After months of training, a Tipperary man attempting to climb Mount Everest without oxygen has had to cancel due to high winds.
39 year old James McManus from Roscrea recently said he was likely only to get one shot at it as the Everest climbing season comes to a close at the end of the month.
To date just 216 climbers have reached the top of the mountain without the use of supplementary oxygen.
If successful, James would have been the first Irish person to complete the mammoth task.
Taking to social media, James shared this update.
"Unfortunately, because of consistently high winds between now and the end of the season, we are not going to get a chance to attempt the summit, which is really disappointing.
"These things happen and there is nothing we can really do about it.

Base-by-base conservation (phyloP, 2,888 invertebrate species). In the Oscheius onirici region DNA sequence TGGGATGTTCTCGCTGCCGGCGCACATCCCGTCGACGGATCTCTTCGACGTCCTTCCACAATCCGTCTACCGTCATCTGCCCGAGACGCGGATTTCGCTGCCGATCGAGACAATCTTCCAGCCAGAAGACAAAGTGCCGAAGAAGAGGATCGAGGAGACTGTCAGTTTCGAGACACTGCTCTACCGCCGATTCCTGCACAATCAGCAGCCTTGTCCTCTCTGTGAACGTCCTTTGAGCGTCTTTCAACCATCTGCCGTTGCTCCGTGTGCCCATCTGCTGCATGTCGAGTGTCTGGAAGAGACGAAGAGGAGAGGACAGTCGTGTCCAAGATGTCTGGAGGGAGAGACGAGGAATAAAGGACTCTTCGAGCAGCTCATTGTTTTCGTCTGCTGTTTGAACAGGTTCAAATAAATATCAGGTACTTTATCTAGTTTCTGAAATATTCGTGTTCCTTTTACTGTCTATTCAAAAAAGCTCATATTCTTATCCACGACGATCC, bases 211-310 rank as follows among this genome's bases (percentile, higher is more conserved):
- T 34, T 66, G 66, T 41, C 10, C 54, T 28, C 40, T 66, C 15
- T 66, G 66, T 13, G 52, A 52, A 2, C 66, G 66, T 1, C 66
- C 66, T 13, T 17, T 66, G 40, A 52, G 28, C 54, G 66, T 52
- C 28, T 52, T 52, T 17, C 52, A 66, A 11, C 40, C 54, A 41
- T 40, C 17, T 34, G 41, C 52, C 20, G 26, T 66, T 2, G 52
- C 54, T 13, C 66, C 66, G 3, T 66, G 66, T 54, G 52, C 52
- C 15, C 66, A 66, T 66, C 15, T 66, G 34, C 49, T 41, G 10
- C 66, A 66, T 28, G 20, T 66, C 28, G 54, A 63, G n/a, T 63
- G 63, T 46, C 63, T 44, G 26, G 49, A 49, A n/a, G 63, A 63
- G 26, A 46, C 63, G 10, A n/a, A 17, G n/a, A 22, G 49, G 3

"It was always one of those things that could effect the expedition was the weather.
"Trying to climb Everest without oxygen you need perfect conditions and conditions are not perfect, the winds are really really high and we had to make a call on it."
The main climbing season on Mount Everest is April and May each year.
Most expeditions to Everest take around two months.
Climbers start arriving at the mountain's base camps in late March.
On the more popular south side, base camp is at around 5,300 metres and sits at the foot of the icefall, the first major obstacle.
According to experts, the climate of Everest is always hostile to living things.
The warmest average daytime temperature in July is only about 19 °C on the summit while in January, the coldest month, summit temperatures average −36 °C and can drop as low as −60 °C.
While it is possible for humans to reach the summit of Everest without supplementary oxygen, this can only be done at the expense of extreme hyperventilation and respiratory alkalosis
Photo: James McManus Instagram